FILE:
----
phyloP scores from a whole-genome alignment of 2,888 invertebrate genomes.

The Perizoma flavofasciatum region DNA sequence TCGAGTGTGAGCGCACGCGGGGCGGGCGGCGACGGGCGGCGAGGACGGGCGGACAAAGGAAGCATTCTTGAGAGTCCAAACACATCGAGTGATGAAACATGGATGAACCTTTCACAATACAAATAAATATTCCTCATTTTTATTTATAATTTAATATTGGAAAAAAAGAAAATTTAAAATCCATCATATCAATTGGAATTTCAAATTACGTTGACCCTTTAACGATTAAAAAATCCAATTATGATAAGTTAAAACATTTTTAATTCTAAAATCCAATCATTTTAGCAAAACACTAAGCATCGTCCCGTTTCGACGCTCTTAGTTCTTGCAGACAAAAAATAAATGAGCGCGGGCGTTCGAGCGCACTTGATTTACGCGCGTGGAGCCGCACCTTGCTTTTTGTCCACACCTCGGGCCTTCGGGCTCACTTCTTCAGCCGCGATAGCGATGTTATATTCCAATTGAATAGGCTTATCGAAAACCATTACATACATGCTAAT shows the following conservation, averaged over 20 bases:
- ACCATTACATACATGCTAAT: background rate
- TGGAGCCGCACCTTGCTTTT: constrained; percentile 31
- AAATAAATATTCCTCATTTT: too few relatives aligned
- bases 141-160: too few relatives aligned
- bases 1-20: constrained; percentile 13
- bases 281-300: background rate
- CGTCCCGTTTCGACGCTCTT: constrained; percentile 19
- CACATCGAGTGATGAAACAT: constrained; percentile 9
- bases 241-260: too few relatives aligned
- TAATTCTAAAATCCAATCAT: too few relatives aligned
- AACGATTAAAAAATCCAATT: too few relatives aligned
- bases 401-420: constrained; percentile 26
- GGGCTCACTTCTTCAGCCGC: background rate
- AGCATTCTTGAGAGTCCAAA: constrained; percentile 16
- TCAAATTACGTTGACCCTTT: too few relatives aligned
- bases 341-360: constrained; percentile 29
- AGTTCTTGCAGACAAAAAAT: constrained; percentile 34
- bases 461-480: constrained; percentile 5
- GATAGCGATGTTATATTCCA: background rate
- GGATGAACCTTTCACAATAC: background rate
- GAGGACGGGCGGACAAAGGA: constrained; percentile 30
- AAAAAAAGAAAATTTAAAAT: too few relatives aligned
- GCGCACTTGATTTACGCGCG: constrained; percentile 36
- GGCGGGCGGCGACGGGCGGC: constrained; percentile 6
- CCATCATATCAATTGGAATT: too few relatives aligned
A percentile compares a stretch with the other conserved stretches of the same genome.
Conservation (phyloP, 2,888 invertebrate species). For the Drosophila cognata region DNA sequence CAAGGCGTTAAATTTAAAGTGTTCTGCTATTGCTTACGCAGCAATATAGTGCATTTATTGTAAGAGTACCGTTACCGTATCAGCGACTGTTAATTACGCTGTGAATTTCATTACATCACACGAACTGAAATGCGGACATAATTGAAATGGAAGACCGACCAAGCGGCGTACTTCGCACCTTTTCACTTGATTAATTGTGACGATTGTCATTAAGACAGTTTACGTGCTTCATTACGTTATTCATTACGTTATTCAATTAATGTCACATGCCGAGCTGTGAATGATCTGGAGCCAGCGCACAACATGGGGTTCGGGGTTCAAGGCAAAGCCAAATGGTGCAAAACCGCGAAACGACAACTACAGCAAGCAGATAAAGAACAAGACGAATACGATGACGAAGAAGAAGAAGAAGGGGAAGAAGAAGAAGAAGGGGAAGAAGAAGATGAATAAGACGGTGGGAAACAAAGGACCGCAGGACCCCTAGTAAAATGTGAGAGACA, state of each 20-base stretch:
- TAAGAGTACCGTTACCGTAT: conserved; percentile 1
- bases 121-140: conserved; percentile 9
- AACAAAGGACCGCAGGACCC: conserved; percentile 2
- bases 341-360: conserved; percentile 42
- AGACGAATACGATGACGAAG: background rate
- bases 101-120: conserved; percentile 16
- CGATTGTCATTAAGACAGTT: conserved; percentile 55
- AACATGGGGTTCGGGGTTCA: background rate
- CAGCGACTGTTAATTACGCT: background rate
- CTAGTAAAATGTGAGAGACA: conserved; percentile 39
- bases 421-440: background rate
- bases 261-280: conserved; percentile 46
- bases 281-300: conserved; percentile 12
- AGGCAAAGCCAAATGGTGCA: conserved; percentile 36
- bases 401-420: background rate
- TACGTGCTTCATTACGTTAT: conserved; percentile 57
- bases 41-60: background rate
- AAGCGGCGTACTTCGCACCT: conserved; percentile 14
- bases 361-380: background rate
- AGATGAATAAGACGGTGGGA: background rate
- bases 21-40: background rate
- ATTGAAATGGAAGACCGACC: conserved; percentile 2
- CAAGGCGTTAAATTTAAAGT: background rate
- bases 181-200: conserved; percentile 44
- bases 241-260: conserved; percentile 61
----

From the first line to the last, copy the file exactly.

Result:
phyloP scores from a whole-genome alignment of 2,888 invertebrate genomes.

The Perizoma flavofasciatum region DNA sequence TCGAGTGTGAGCGCACGCGGGGCGGGCGGCGACGGGCGGCGAGGACGGGCGGACAAAGGAAGCATTCTTGAGAGTCCAAACACATCGAGTGATGAAACATGGATGAACCTTTCACAATACAAATAAATATTCCTCATTTTTATTTATAATTTAATATTGGAAAAAAAGAAAATTTAAAATCCATCATATCAATTGGAATTTCAAATTACGTTGACCCTTTAACGATTAAAAAATCCAATTATGATAAGTTAAAACATTTTTAATTCTAAAATCCAATCATTTTAGCAAAACACTAAGCATCGTCCCGTTTCGACGCTCTTAGTTCTTGCAGACAAAAAATAAATGAGCGCGGGCGTTCGAGCGCACTTGATTTACGCGCGTGGAGCCGCACCTTGCTTTTTGTCCACACCTCGGGCCTTCGGGCTCACTTCTTCAGCCGCGATAGCGATGTTATATTCCAATTGAATAGGCTTATCGAAAACCATTACATACATGCTAAT shows the following conservation, averaged over 20 bases:
- ACCATTACATACATGCTAAT: background rate
- TGGAGCCGCACCTTGCTTTT: constrained; percentile 31
- AAATAAATATTCCTCATTTT: too few relatives aligned
- bases 141-160: too few relatives aligned
- bases 1-20: constrained; percentile 13
- bases 281-300: background rate
- CGTCCCGTTTCGACGCTCTT: constrained; percentile 19
- CACATCGAGTGATGAAACAT: constrained; percentile 9
- bases 241-260: too few relatives aligned
- TAATTCTAAAATCCAATCAT: too few relatives aligned
- AACGATTAAAAAATCCAATT: too few relatives aligned
- bases 401-420: constrained; percentile 26
- GGGCTCACTTCTTCAGCCGC: background rate
- AGCATTCTTGAGAGTCCAAA: constrained; percentile 16
- TCAAATTACGTTGACCCTTT: too few relatives aligned
- bases 341-360: constrained; percentile 29
- AGTTCTTGCAGACAAAAAAT: constrained; percentile 34
- bases 461-480: constrained; percentile 5
- GATAGCGATGTTATATTCCA: background rate
- GGATGAACCTTTCACAATAC: background rate
- GAGGACGGGCGGACAAAGGA: constrained; percentile 30
- AAAAAAAGAAAATTTAAAAT: too few relatives aligned
- GCGCACTTGATTTACGCGCG: constrained; percentile 36
- GGCGGGCGGCGACGGGCGGC: constrained; percentile 6
- CCATCATATCAATTGGAATT: too few relatives aligned
A percentile compares a stretch with the other conserved stretches of the same genome.
Conservation (phyloP, 2,888 invertebrate species). For the Drosophila cognata region DNA sequence CAAGGCGTTAAATTTAAAGTGTTCTGCTATTGCTTACGCAGCAATATAGTGCATTTATTGTAAGAGTACCGTTACCGTATCAGCGACTGTTAATTACGCTGTGAATTTCATTACATCACACGAACTGAAATGCGGACATAATTGAAATGGAAGACCGACCAAGCGGCGTACTTCGCACCTTTTCACTTGATTAATTGTGACGATTGTCATTAAGACAGTTTACGTGCTTCATTACGTTATTCATTACGTTATTCAATTAATGTCACATGCCGAGCTGTGAATGATCTGGAGCCAGCGCACAACATGGGGTTCGGGGTTCAAGGCAAAGCCAAATGGTGCAAAACCGCGAAACGACAACTACAGCAAGCAGATAAAGAACAAGACGAATACGATGACGAAGAAGAAGAAGAAGGGGAAGAAGAAGAAGAAGGGGAAGAAGAAGATGAATAAGACGGTGGGAAACAAAGGACCGCAGGACCCCTAGTAAAATGTGAGAGACA, state of each 20-base stretch:
- TAAGAGTACCGTTACCGTAT: conserved; percentile 1
- bases 121-140: conserved; percentile 9
- AACAAAGGACCGCAGGACCC: conserved; percentile 2
- bases 341-360: conserved; percentile 42
- AGACGAATACGATGACGAAG: background rate
- bases 101-120: conserved; percentile 16
- CGATTGTCATTAAGACAGTT: conserved; percentile 55
- AACATGGGGTTCGGGGTTCA: background rate
- CAGCGACTGTTAATTACGCT: background rate
- CTAGTAAAATGTGAGAGACA: conserved; percentile 39
- bases 421-440: background rate
- bases 261-280: conserved; percentile 46
- bases 281-300: conserved; percentile 12
- AGGCAAAGCCAAATGGTGCA: conserved; percentile 36
- bases 401-420: background rate
- TACGTGCTTCATTACGTTAT: conserved; percentile 57
- bases 41-60: background rate
- AAGCGGCGTACTTCGCACCT: conserved; percentile 14
- bases 361-380: background rate
- AGATGAATAAGACGGTGGGA: background rate
- bases 21-40: background rate
- ATTGAAATGGAAGACCGACC: conserved; percentile 2
- CAAGGCGTTAAATTTAAAGT: background rate
- bases 181-200: conserved; percentile 44
- bases 241-260: conserved; percentile 61